PRE-CLEAN FOR CONTACTS

The present disclosure describes a method that includes forming a dielectric layer over a contact region on a substrate; etching the dielectric layer to form a contact opening to expose the contact region; and pre-cleaning the exposed contact region to remove a residual material formed by the etching. During the pre-cleaning, the first contact region is exposed to an inductively coupled radio frequency (RF) plasma. Also, during the pre-cleaning, a direct current power supply unit (DC PSU) provides a bias voltage to the substrate and a magnetic field is applied to the inductively coupled RF plasma to collimate ions.

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Description
BACKGROUND

Contact formation in semiconductor fabrication involves several operations, such as one or more photolithography operations, etching operations, wet cleans, pre-cleans, and metal depositions. The resistance of the formed contacts may depend on the efficiency of the pre-clean process used during the contact opening formation.

BRIEF DESCRIPTION OF THE DRAWINGS

Aspects of the present disclosure are best understood from the following detailed description when read with the accompanying figures. It is noted that, in accordance with common practice in the industry, various features are not drawn to scale. In fact, the dimensions of the various features may be arbitrarily increased or reduced for clarity of discussion.

FIG. 1 is a flow diagram of an exemplary method which includes a novel pre-clean process, in accordance with some embodiments.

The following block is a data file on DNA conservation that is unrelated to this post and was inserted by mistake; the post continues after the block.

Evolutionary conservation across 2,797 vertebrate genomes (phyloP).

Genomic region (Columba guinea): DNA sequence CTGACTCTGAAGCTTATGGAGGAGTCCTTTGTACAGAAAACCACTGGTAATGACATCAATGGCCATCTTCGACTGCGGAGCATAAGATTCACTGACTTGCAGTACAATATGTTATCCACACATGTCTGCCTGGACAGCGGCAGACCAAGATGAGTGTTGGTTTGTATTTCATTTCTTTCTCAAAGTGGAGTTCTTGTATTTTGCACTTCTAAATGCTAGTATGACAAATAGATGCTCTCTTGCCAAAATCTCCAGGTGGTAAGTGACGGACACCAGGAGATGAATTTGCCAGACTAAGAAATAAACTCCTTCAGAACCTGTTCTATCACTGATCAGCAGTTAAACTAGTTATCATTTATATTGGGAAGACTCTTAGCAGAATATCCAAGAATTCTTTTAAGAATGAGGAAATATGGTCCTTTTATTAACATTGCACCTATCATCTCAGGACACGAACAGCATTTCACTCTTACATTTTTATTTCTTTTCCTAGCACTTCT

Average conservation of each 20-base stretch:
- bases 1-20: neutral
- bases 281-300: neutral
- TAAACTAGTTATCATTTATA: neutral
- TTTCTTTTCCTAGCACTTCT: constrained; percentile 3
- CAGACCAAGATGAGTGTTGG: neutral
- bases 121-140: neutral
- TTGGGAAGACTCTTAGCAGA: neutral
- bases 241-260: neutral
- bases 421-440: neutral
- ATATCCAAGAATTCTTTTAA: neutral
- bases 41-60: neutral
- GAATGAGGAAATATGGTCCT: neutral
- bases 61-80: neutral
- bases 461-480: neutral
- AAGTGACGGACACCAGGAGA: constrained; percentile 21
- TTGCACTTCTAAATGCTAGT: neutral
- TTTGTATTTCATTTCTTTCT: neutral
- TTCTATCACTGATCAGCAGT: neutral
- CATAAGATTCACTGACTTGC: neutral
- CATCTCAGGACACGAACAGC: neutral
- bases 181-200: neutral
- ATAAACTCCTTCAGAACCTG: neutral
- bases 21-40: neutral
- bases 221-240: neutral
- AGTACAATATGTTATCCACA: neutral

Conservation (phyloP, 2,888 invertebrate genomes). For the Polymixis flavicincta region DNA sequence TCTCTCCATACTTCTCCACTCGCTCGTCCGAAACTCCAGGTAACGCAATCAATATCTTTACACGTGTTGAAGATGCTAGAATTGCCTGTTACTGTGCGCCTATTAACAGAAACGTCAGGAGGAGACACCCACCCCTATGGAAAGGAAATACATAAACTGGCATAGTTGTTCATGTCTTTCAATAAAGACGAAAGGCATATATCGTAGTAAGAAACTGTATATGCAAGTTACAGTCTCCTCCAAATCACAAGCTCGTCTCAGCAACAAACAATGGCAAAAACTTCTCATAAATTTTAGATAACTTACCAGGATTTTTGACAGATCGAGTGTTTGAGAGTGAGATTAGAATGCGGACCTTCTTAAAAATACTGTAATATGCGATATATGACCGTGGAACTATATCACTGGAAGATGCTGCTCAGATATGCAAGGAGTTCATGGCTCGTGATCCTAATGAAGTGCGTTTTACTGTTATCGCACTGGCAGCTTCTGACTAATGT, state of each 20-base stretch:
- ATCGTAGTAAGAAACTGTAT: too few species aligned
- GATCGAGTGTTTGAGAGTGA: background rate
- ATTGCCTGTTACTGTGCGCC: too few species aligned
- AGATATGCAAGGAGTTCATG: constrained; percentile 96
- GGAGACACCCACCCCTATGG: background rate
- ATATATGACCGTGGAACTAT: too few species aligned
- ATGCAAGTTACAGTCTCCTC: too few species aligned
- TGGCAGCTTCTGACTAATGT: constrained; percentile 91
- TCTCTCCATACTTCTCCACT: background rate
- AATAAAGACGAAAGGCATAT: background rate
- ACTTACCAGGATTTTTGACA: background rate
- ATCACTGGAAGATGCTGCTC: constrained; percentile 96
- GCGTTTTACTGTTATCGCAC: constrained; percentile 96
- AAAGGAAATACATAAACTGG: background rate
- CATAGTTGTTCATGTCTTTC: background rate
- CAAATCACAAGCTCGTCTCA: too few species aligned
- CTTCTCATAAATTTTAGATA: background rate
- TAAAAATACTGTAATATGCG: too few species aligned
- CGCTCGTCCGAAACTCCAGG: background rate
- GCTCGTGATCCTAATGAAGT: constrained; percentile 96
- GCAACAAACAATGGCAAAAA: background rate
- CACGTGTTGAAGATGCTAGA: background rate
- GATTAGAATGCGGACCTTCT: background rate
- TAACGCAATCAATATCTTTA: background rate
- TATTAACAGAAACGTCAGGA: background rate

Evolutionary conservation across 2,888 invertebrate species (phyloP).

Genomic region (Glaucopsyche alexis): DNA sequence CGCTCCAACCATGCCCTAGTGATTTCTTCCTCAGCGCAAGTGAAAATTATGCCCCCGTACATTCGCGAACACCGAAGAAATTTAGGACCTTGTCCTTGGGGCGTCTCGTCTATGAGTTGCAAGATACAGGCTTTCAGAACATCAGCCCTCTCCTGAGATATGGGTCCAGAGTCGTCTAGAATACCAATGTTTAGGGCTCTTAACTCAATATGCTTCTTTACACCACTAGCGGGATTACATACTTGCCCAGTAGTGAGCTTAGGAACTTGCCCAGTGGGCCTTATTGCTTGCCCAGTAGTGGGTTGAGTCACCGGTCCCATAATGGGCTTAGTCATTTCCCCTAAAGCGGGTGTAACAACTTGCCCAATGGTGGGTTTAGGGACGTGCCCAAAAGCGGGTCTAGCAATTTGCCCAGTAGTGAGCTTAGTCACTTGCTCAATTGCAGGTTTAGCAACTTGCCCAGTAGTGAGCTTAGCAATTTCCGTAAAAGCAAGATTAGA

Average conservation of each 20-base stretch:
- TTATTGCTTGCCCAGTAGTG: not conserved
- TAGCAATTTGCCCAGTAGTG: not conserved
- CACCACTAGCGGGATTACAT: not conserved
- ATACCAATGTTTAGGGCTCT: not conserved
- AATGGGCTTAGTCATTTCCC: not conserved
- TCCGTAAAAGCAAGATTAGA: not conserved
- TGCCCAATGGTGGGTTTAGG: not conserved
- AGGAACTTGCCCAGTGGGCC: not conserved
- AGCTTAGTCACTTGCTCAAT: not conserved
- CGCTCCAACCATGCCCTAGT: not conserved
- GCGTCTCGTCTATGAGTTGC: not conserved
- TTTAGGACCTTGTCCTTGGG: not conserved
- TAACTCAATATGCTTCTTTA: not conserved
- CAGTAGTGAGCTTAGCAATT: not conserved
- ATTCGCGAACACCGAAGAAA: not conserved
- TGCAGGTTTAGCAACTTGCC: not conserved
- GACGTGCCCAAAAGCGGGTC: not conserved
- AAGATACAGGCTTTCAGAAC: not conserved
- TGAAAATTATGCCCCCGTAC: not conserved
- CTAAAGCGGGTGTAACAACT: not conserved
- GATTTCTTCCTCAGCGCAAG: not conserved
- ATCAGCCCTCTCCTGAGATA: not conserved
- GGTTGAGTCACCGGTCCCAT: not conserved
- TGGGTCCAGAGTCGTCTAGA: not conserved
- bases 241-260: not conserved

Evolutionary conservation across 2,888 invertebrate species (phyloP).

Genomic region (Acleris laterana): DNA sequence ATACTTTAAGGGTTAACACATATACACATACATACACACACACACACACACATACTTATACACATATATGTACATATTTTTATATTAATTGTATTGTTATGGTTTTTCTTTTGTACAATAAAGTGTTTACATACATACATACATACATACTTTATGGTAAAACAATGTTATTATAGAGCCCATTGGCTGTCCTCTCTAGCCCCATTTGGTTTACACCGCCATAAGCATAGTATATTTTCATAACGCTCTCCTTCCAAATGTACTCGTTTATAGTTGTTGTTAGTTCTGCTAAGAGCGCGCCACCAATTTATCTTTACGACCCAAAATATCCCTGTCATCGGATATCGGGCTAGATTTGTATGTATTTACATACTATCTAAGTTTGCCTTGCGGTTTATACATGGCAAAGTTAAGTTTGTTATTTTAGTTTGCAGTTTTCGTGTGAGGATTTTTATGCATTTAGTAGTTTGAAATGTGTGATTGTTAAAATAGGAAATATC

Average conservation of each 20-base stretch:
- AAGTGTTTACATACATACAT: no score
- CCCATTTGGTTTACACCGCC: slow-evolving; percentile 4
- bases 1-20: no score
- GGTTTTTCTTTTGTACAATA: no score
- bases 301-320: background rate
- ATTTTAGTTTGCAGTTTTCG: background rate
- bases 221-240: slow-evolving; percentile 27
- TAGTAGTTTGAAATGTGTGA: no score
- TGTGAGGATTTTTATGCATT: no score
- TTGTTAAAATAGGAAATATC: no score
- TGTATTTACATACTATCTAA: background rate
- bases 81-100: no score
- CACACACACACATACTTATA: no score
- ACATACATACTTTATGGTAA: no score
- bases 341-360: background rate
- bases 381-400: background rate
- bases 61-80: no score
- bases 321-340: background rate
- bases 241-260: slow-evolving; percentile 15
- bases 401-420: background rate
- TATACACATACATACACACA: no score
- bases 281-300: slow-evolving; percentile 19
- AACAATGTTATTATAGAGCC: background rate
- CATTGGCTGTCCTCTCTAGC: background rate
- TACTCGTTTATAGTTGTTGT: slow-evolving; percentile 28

FIG. 2 is a cross-sectional view of a dielectric stack over gate structures and metal contacts, in accordance with some embodiments.

FIG. 3 is a cross-sectional view of contact openings in a dielectric stack over gate structures, in accordance with some embodiments.

FIGS. 4 and 5 are cross-sectional views of contact openings in a dielectric stack over gate structures and metal contacts, in accordance with some embodiments.

FIG. 6 is a cross-sectional view of contact openings with a residual or re-deposition layer, in accordance with some embodiments.

FIG. 7 is a cross-sectional view of a pre-clean reactor, in accordance with some embodiments.

FIG. 8 is a cross-sectional view of contact openings in a dielectric stack over gate structures and metal contacts after a pre-clean process, in accordance with some embodiments.

FIG. 9 is a cross-sectional view of contact openings in a dielectric stack over gate structures and metal contacts after a nucleation layer deposition, in accordance with some embodiments.

FIG. 10 is a cross-sectional view of contact openings in a dielectric stack over gate structures and metal contacts after a metal deposition, in accordance with some embodiments.

FIG. 11 is a cross-sectional view of metal contacts in a dielectric stack over gate structures and metal contacts after a chemical mechanical planarization process, in accordance with some embodiments.

DETAILED DESCRIPTION

The following disclosure provides different embodiments, or examples, for implementing different features of the provided subject matter. Specific examples of components and arrangements are described below to simplify the present disclosure. These are, of course, merely examples and are not intended to be limiting. For example, the formation of a first feature over a second feature in the description that follows may include embodiments in which the first and second features are formed in direct contact, and may also include embodiments in which additional features may be formed that are between the first and second features, such that the first and second features are not in direct contact.

Further, spatially relative terms, such as “beneath,” “below,” “lower,” “above,” “upper” and the like, may be used herein for ease of description to describe one element or feature's relationship to another element(s) or feature(s) as illustrated in the figures. The spatially relative terms are intended to encompass different orientations of the device in use or operation in addition to the orientation depicted in the figures. The apparatus may be otherwise oriented (rotated 90 degrees or at other orientations) and the spatially relative descriptors used herein may likewise be interpreted accordingly.